####
Institute of Geophysics and Planetary Physics,
University of California, Los Angeles

*J. Geophys. Res., 90*, 9675 - 9687, 1985.

(Received August 24, 1984;
revised June 4, 1985;
accepted June 5, 1985.)

Copyright 1985 by the American Geophysical Union.

Paper number 4A8293.

Relativistic modifications to wave dispersion near the
electron gyrofrequency are known to be important for
sufficiently energetic electrons. In general, if the
characteristic momentum of the energetic particles
(*p* /
*m**c*)
is greater than the ratio of the plasma
frequency to the gyrofrequency
( /
)
wave propagation can be markedly different than the
classical cold plasma limit. We investigate the wave
dispersion in a weakly relativistic electron plasma,
specifically in the context of the generation of
auroral kilometric radiation (AKR). To do this, we have
used a simple electron distribution consisting of a
ring of energetic electrons at constant perpendicular
momentum together with a stationary cold component. It
is found that for such an electron distribution, where
the two electron components have different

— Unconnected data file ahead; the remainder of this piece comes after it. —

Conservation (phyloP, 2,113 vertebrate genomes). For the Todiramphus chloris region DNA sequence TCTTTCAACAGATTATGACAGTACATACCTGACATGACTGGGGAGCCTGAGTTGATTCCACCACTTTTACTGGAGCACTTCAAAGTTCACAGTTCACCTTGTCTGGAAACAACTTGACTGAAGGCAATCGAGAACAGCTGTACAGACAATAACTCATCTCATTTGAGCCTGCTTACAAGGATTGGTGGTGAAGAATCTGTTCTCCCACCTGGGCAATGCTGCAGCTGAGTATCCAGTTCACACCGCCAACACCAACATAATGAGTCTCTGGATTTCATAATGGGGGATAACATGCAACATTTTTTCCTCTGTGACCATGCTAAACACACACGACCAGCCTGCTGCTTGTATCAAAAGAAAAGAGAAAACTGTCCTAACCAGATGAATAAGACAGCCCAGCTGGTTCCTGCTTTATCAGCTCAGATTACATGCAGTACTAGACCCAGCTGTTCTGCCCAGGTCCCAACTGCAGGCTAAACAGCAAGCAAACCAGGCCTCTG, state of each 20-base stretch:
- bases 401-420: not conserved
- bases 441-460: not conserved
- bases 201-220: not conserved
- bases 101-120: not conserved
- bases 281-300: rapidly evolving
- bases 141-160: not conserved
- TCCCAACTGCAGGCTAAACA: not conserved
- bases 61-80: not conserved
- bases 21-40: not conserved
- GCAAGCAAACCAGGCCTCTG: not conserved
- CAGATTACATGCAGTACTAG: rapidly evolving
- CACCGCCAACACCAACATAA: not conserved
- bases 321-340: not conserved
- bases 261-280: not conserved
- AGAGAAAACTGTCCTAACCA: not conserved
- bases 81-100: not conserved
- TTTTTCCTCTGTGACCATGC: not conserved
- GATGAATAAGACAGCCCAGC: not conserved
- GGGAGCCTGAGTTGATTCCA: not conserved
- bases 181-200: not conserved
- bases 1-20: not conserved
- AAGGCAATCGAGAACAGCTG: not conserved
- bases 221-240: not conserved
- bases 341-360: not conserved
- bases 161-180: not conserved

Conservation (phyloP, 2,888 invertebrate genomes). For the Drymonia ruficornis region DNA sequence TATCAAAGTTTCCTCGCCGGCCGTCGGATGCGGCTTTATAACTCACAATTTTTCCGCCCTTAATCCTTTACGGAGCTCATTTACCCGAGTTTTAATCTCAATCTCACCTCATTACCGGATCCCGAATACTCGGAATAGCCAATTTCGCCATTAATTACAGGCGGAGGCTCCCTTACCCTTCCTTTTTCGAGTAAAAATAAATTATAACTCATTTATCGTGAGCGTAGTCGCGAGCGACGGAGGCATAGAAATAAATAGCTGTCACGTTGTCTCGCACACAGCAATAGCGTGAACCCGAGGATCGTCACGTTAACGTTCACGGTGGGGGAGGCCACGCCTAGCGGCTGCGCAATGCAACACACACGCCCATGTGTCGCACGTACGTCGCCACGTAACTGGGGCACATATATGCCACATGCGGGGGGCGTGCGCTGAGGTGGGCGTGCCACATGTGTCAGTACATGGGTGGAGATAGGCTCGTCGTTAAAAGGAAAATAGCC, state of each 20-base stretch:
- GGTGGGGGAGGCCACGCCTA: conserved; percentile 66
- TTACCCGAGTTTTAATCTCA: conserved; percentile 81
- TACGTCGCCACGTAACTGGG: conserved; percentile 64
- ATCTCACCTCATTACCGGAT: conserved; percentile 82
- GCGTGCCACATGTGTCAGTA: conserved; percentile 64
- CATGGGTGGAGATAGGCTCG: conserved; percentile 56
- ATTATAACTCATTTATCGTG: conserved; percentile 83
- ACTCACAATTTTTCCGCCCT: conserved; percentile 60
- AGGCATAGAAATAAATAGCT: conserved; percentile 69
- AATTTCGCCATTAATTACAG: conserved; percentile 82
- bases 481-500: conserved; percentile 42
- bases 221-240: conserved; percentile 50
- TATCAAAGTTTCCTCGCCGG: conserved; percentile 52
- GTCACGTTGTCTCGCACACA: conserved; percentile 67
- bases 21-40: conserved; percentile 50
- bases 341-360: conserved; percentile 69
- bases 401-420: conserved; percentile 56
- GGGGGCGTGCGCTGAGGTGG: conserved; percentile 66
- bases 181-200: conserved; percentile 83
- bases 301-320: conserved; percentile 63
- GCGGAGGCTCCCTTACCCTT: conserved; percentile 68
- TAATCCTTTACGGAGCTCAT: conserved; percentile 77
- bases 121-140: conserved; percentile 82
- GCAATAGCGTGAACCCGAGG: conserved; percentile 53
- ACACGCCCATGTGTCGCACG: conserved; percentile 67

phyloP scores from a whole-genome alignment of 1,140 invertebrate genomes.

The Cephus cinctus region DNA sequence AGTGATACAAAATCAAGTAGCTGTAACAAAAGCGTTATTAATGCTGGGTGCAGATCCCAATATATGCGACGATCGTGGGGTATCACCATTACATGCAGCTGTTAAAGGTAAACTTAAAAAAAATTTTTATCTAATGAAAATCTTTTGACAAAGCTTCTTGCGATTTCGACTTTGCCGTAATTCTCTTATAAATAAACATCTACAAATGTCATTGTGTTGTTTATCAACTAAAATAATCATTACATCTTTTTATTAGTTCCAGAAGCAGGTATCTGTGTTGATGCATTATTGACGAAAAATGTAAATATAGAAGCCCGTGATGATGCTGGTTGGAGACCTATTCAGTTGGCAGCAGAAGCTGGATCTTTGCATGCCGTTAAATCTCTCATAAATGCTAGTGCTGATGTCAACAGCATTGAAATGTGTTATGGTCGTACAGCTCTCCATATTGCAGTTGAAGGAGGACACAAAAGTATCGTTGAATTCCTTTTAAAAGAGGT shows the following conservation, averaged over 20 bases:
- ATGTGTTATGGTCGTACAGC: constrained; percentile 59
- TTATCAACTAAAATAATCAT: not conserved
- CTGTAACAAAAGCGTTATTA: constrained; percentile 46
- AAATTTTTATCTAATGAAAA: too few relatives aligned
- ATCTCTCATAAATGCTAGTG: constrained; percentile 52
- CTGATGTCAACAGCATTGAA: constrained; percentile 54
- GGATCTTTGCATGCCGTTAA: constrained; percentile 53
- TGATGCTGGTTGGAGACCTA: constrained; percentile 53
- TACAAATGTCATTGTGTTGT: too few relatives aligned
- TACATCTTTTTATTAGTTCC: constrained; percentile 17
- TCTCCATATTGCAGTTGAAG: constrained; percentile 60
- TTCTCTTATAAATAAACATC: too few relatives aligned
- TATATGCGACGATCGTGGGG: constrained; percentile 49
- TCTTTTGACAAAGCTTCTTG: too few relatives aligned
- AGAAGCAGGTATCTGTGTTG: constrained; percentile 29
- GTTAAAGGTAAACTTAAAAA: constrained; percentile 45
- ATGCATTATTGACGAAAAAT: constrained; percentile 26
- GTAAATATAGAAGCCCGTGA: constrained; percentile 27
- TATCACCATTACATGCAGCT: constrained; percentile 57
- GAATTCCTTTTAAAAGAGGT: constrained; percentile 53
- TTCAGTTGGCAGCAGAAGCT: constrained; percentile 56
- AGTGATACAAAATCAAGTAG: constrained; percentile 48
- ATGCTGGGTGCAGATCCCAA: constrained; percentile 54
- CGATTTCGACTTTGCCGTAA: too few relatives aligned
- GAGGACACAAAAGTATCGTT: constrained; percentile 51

gyrofrequencies due to relativistic effects, a new wave
mode is introduced. This wave is trapped between the
two electron gyrofrequencies. We find that the group
velocity for such a wave is small; convective growth
lengths for the wave are calculated to be of the order
of 1 km. Consequently, ray propagation in a simple
model for the density cavity present on auroral zone
field lines is studied. We find that the ray paths tend
to bring waves to altitudes where the growth rate
maximizes; at these altitudes the waves propagate
primarily across the ambient magnetic field. This could
result in substantial amplification of the wave, since
damping is minimized, and the waves may undergo
multiple transitions across the auroral arc. However,
the wave is trapped and must undergo mode conversion to
escape from the auroral arc. Since the wave
polarization is found to be very similar to the *R-X*
mode polarization, we deduce that coupling to the *R-X*
mode at the edge of the auroral arc may be reasonably
efficient.

###
Contents

1. Introduction

2. Dispersion Relation

3. Plasma Parameter Dependence

4. Wave Vector Dependence

5. Discussion On Group Velocity Variation

6. The Applicability of the Ring Distribution

7. Conclusions

References

Figure Captions

Go to R. J. Strangeway's Homepage

Converted to HTML by P. R. Schwarz

Last Modified: August 12, 1998